An ECR reflects! (Michael Fleming)

Published: 14 March 2023

The SHW Athena SWAN early career researcher group continues its showcasing of interviews with some of the ECR community in SHW, which this month features Public Health's Michael Fleming

Over the next few months, the SHW Athena SWAN early career researcher group will be showcasing interviews with some of the wonderful ECR community in SHW. For this second instalment we caught up with Michael Fleming, who co-chairs the early career researcher group with Paul Mccrorie. (Read Paul’s interview in February 2023 HAWKEYE)

Photo of desk with diary, pens and calendar

Michael is a lecturer and statistician in public health at the SHW. Michael is interested in novel record linkage methods and the analysis of complex linked data, with a focus on child and adolescent health. Michael also contributes greatly to the statistics teaching on the MPH course, and leads the Further Epidemiology and Statistics module.

Knowing what you know now, what advice would you give your former self, as an ECR starting out, if you could go back in time? 

I would have advised myself (1) to have moved back into academia quicker than I did – I worked for 10 years as a statistician in the public sector before moving back into full time research (2) to have more confidence and trust in my own ability and judgement (3) to forge wider networks and collaborations quicker than I did as these are so important in research and, finally, (4) to get clued up more quickly about things like public engagement, knowledge exchange and wider dissemination to improve the impact of my research.

What has been the best piece of advice you have been given as an ECR?

Probably to have more confidence and trust in my own ability and judgement!

What is your favourite and least favourite part about working in academia?

  • Favourite – genuinely enjoying my job. The feeling that my work is making a difference. Working with colleagues who are highly motivated and experts in their respective fields.
  • Least favourite – the constant imposter syndrome and the fact that no matter how hard you work in academia there is always more you could be doing….switching off completely is very difficult!

What are you most proud of from your career so far?

Managing to successfully forge an academic career having followed a possibly less traditional route back into academia. I worked for ten years as a statistician in the public sector before deciding to do a PhD in my early thirties with the view to hopefully moving back into academia full-time. Thankfully, it worked out exactly as I’d hoped as it led on to my fellowship and current lecturer position.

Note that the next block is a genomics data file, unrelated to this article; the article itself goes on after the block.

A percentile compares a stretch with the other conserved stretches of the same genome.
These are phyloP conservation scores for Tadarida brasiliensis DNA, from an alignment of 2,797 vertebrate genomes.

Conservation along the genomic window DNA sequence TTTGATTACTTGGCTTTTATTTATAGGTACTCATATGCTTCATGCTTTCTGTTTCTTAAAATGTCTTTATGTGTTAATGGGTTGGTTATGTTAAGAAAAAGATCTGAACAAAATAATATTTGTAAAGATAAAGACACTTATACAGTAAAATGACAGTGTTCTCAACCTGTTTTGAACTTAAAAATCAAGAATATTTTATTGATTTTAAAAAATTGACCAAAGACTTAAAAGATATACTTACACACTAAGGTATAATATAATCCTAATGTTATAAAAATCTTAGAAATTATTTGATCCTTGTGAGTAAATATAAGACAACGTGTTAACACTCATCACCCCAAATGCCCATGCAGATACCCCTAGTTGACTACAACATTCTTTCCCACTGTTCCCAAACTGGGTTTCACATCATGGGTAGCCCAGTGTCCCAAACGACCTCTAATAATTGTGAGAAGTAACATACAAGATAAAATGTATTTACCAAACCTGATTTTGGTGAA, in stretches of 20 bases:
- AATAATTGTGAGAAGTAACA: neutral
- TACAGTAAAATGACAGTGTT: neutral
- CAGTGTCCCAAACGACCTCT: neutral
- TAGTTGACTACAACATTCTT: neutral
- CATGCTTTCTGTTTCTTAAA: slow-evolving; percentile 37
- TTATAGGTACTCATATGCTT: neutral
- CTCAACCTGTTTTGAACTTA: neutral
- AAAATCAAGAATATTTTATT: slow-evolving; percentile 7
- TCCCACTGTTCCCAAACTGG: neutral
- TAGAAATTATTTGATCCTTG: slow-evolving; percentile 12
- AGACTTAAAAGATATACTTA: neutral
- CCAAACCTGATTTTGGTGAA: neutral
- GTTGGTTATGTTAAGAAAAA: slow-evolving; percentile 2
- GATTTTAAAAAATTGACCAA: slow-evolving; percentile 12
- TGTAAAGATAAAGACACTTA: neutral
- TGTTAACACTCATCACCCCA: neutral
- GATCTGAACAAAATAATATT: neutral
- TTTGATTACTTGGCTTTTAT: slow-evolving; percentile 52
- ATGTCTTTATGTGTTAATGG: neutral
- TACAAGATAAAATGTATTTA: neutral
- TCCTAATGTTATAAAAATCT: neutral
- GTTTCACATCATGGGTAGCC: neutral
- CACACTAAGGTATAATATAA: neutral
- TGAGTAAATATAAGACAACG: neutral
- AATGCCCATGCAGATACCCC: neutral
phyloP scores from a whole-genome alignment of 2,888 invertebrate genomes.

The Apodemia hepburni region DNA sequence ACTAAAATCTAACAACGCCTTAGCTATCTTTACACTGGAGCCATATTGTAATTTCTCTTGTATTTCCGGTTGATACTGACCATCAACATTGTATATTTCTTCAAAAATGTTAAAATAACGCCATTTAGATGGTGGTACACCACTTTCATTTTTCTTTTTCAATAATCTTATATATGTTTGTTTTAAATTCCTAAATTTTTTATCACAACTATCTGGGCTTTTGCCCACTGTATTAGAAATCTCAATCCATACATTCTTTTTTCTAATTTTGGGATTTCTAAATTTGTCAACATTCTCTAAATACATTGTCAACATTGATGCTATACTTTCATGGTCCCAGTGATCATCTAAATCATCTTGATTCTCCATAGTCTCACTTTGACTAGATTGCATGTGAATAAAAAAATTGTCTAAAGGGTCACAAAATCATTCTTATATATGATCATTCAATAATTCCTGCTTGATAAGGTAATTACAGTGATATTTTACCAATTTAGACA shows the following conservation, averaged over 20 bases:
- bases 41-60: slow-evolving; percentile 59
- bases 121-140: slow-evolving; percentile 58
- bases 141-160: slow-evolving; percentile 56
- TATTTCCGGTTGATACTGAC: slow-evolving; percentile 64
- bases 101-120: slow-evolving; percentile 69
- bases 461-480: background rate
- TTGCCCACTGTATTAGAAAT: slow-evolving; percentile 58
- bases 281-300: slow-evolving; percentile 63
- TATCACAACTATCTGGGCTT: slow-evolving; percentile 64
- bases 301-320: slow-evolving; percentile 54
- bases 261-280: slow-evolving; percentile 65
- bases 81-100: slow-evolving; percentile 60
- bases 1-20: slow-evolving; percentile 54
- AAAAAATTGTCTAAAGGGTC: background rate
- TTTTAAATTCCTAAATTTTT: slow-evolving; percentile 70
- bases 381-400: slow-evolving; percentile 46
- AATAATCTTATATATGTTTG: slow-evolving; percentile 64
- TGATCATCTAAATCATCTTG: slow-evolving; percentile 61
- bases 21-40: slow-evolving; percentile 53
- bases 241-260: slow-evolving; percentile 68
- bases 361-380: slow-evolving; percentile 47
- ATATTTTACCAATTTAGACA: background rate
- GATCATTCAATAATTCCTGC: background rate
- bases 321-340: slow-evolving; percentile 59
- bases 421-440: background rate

Do you have any go-to routines or habits that you find helpful for writing/reading/other research activities?

Booking off protected time in the diary is key! If I don’t allocate dedicated time and switch off the emails, then something else more urgent will always come along and bump it off the to do list!

How has the ECR experience changed since you first started working in academia?

The pandemic has had a huge impact on everyone including ECRs and has totally changed how we work. Whilst there have been many benefits to home and hybrid working (I have two young children therefore balancing work and childcare has been infinitely easier!), I think not seeing people face to face as much has impacted morale and impeded networking and collaboration.

What do you see changing in the next 5–10 years which will have the biggest impact on ECRs?

Post-pandemic, I think it will be interesting to see how our work patterns develop over the next five years. Will hybrid working continue as the work pattern of choice or, in time, will we begin to filter back to our old habits and full-time office hours?

Have you had any mentors in your time as an ECR, and how have you benefited from these relationships?

Yes, I have had internal and external mentors and would fully recommend having a mentor to all ECRs. It is great to get input from someone who has ‘been there done it’ and who has some distance and wider independent perspective on any issues that I may have.

What will you miss about being an ECR?

Honest answer – probably nothing. My view here is that if I am still in my post when I am no longer eligible to be classed as an ECR then I must have been doing something right!

What would you be doing if you weren’t working in academia?

I loved chemistry and astronomy at school and considered pharmacy or astrophysics as career choices (my undergraduate degree was then in astronomy and applied maths and I contemplated a research degree in astrophysics before opting instead for statistics and then public health). Now, if I were not working in academia I would definitely be working as a statistician elsewhere in the private or public sectors, most likely clinical trials. The great thing about being a statistician is that our skills are needed across so many different fields and the skills are very transferable.

Find out more about the aims and activities of the SHW Athena Swan ECR group

First published: 14 March 2023